Hedge funds returned to a swing bearish in positioning on agricultural commodities – led by a selldown in grains which some analysts mulled may be ill-timed and lead to upward pressure on prices.
Managed money, a proxy for speculators, cut its net long position in futures and options in the top 13 US-traded agricultural commodities, from corn to sugar, by 46,288 contracts in the week to last Tuesday, analysis of data from the Commodity Futures Trading Commission regulator shows.
The reduction in the net long – the extent to which long bets, which profit when values rise, exceed short holdings, which benefit when prices fall – took it to some 328,000 contracts, the lowest in five months.
And it reflected a return to the “sell grains-buy soft commodities” pattern prevalent since April, driving the net short in grains (including the soy complex) above 150,000 contracts for the first time in six months.
‘Record large usage’
The grain selling was driven by an increase of more than 15,000 contracts to 176,844 lots in the managed money net short in Chicago corn futures and options – a pattern typical at this time of year, when the ramp up of the US harvest raises supplies and shifts market power to buyers.
In Chicago-traded soybeans, hedge funds slashed their net long by nearly 33,000 contracts, the biggest sell-off since March.
Ag advisory group Water Street Solutions noted that this left speculators “only now net long 57,652 contracts”, the lowest in six months.
However, the selldowns have looked more questionable since the US Department of Agriculture on Friday unveiled data on US crop inventories as of September 1 which, according to Joe Lardy at broker CHS Hedging implied that “soybean usage for the [June1-September 1] quarter was record large.
“It was so large that it doubled the amount used in both 2013 and 2014.”
Meanwhile, for corn, the inventory data showed stocks coming in below expectations, implying more use of the grain in livestock feed than had been expected.
“In fact, corn demand [for the quarter] was the best since the 2009-10 season,” said Terry Reilly at Futures International.
The dynamics helped ideas that corn and soybeans may be able to continue their counter-seasonal price resilience, with corn futures now more than 7% above a late-August low.
The hedge fund position data “look supportive going into new month with funds increasing corn short to 191,510 contracts… and reducing its soybean long”, broker Benson Quinn Commodities said.
By contrast, in New York-traded soft commodities, hedge funds raised their net long to a record 423,258 lots, helped by a nudge higher in the net long in raw sugar futures and options higher to an all-time high of 286,248 contracts.
“We may get used to it, but it is still immense,” broker Marex Spectron said of the extent of bullish positioning in sugar.
And in cotton, managed money raised its net long above 72,000 lots for only the third time in the past three years – ahead of an easing in prices.
Indeed, the week “saw another large addition of long hedge fund positions”, said Dr John Robinson cotton marketing expert at Texas A&M University, flagging support to cotton prices from futures which were “consistently higher” last week on the Zhengzhou exchange in China.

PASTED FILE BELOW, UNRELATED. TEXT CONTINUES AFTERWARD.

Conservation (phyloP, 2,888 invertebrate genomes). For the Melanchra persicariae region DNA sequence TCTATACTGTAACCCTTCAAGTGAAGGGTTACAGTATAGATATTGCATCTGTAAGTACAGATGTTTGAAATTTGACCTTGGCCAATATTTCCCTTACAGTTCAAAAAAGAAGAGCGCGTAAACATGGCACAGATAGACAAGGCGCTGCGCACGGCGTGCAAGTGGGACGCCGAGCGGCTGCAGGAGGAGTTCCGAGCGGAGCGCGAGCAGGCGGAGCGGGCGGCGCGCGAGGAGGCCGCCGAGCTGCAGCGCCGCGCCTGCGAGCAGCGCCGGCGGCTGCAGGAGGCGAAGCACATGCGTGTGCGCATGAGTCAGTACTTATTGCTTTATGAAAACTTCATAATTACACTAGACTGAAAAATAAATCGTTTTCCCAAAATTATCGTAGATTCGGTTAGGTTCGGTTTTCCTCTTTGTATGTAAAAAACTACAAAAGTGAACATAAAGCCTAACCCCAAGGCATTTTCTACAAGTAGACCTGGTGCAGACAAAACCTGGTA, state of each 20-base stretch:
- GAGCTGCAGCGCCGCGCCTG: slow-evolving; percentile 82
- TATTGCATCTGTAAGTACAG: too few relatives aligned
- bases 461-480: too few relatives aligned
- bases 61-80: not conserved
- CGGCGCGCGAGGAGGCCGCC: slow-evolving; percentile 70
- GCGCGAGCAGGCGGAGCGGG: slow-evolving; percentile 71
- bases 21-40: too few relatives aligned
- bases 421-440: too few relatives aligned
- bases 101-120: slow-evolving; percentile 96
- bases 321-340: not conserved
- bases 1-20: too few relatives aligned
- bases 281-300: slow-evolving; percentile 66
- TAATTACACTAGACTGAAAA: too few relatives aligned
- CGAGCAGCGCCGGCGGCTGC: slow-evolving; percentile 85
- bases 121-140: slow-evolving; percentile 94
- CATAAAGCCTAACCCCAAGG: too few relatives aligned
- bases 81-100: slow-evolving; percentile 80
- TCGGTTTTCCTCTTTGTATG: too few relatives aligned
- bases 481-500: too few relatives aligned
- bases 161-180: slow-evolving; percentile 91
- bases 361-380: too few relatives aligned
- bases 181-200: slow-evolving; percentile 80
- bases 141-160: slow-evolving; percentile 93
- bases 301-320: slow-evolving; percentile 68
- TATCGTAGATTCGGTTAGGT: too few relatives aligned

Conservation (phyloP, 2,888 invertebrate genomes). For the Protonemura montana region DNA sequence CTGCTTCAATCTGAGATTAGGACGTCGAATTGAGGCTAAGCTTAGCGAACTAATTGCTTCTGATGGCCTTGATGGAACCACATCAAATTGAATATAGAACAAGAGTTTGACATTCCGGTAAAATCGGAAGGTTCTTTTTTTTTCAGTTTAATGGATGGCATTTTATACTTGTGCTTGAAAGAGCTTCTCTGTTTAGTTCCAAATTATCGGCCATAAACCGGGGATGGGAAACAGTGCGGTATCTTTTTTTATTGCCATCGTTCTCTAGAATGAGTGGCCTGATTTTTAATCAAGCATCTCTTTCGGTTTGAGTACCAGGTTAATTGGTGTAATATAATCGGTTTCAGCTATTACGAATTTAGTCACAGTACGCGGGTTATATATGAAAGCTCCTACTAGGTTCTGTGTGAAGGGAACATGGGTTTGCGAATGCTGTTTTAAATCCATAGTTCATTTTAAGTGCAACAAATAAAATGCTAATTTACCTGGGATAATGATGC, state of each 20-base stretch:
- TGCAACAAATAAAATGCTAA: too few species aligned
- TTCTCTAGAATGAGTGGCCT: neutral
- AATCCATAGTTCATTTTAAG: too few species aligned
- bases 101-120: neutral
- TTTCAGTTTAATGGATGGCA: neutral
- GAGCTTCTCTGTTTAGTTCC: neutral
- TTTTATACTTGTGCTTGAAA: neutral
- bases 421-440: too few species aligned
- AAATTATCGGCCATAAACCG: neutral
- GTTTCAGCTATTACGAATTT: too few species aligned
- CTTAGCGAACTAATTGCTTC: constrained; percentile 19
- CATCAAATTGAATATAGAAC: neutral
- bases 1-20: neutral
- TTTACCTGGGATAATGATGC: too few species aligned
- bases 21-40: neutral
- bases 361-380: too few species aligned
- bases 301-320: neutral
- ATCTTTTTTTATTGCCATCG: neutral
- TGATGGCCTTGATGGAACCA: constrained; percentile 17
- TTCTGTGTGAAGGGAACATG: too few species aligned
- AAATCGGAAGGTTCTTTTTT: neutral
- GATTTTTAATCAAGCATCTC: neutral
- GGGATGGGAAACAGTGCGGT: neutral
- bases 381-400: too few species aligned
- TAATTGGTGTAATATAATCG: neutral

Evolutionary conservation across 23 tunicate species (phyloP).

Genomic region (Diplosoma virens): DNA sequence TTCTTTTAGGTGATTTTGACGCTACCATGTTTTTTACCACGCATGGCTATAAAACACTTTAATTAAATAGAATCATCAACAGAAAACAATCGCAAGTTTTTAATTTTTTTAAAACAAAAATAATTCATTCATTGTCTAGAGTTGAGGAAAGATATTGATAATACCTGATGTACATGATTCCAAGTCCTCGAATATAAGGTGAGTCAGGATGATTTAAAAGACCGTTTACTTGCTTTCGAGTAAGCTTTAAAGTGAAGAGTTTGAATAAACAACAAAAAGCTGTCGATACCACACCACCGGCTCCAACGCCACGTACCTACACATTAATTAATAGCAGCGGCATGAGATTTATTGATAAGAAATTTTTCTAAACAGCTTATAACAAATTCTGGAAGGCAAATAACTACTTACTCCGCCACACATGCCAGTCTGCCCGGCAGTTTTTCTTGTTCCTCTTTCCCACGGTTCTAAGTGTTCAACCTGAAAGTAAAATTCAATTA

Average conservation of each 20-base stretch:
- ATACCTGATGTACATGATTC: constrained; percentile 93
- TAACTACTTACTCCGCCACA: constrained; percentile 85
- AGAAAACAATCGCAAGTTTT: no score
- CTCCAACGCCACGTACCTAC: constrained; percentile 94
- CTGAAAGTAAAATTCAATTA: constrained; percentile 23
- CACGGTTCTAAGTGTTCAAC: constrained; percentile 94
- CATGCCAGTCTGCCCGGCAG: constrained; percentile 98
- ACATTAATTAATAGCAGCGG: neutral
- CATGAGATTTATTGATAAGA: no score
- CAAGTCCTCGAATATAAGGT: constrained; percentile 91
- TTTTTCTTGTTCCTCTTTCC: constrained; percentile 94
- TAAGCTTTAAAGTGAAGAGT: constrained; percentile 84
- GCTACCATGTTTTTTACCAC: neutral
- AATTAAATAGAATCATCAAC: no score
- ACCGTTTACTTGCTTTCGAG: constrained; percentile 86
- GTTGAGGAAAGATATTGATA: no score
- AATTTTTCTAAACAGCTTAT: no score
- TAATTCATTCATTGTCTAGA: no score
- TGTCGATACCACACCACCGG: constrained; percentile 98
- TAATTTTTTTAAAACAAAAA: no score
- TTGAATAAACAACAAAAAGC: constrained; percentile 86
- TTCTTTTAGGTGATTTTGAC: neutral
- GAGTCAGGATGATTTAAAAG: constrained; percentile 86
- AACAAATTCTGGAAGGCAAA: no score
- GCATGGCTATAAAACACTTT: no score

However, this time of year, in bringing the US harvest, often brings downward pressure to cotton prices, with Louis Rose at the Rose Report that “with the thrust of the US harvest season upon us… thus far, US grades have been generally strong, and the current weather forecast looks favourable for harvest over the near- to medium-term”.
In the Chicago-traded livestock sector, hedge funds looked wrong-placed too in raising their net long in live cattle, again – ahead of a sharp retreat in prices, which closed the last session at 98.90 cents a pound, the first finish below 100 cents a pound for a spot contract in nigh on six years.
Indeed, the market “finished the week on a sour note as cash cattle traded limit down and the slower purchases last week brought 30,000 more animals for sale this week,” Water Street Solutions said.
The “market concern” is that October being “pork month” in the US “will shift focus away from beef at the supermarkets and restaurants”.
Paragon Economics and Steiner Consulting flagged the prospect of a rise of 3-3.5% year on year in the number of cattle coming to market over the October-to-December period, if being a reduction on the “torrid” 7% increase seen in the July-to-September period.
“The challenge is that feedlots have a strong incentive to stay aggressive in marketing cattle.
“There are more calves in the country that will become available for placement in the next few months and feed costs are low.”
Low on the hog
In lean hogs, hedge funds proved justified in turning more bearish but, in retaining a net long of more than 26,000 lots, looked to be swallowing losses on this contract too, as
Chicago lean hogs on Friday closed at 49.025 cents a pound for October delivery – taking losses for last month to 22%, and representing lowest close for a spot futures contract in seven years.
Water Street Solutions flagged a “continued seasonal build of supplies and caution ahead” of a key quarterly USDA report on the hog herd – which itself showed a bigger herd than anticipated, raising the potential for further price declines ahead.
The report showed that the US hog herd in the June-to-August period was 2.0% higher year on year, compared with market expectations of 1.2% growth.
The number of large hogs, weighing more than 120 pounds, rose by 4%.
(Source – http://www.agrimoney.com/news/hedge-funds-extend-net-short-in-grains—provoking-ideas-of-price-support–9992.html)